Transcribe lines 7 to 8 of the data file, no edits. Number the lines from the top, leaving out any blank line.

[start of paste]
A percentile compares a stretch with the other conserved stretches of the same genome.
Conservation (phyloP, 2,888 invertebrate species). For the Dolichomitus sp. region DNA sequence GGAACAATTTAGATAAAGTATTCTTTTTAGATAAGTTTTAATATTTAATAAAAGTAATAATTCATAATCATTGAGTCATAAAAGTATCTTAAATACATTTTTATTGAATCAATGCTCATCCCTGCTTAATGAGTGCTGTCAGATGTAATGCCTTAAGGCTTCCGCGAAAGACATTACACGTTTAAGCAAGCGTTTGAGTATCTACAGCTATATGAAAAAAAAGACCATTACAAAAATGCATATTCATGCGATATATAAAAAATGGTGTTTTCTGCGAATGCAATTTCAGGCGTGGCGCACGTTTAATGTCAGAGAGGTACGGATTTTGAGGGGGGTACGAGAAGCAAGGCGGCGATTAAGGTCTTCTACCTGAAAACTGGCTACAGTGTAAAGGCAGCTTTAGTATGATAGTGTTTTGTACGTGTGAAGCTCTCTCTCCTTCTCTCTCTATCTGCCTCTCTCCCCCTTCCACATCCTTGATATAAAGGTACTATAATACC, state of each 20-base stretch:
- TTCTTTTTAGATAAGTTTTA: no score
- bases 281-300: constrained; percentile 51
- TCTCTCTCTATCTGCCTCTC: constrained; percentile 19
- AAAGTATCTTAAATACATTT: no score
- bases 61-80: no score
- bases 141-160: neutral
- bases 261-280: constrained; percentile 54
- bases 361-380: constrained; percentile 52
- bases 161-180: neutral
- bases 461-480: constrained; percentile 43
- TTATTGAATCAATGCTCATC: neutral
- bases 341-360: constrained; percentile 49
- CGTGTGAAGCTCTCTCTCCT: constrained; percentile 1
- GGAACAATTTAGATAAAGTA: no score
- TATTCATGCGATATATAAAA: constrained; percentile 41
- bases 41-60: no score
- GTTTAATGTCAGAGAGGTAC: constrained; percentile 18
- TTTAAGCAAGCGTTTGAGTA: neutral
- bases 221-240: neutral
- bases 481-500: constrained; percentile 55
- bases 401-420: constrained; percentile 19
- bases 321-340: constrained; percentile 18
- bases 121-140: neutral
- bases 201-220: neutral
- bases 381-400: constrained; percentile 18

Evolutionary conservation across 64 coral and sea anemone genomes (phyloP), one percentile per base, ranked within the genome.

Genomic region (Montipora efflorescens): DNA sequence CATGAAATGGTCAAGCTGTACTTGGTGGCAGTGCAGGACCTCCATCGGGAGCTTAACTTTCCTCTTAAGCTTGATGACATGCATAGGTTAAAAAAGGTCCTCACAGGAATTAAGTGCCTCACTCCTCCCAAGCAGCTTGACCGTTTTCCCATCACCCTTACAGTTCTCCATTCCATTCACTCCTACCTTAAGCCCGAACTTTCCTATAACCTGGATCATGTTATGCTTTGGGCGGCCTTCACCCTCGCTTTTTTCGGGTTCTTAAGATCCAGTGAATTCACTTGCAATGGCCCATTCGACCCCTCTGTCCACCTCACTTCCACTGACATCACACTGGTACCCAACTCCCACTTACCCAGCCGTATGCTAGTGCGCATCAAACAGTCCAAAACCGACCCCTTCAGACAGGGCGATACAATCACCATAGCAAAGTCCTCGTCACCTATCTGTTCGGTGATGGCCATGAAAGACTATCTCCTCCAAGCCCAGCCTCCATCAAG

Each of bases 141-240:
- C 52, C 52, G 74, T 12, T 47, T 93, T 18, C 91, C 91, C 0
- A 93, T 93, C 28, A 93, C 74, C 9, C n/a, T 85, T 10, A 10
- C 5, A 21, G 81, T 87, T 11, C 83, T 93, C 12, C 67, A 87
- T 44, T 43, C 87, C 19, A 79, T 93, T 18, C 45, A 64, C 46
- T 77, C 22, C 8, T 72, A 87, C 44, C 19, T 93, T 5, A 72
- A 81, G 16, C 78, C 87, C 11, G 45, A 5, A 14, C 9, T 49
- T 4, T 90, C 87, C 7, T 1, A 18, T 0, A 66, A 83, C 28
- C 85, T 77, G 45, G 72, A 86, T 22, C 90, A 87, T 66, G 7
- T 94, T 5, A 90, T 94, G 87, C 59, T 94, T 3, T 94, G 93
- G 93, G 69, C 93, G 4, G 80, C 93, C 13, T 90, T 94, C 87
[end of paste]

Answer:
- bases 61-80: no score
- bases 141-160: neutral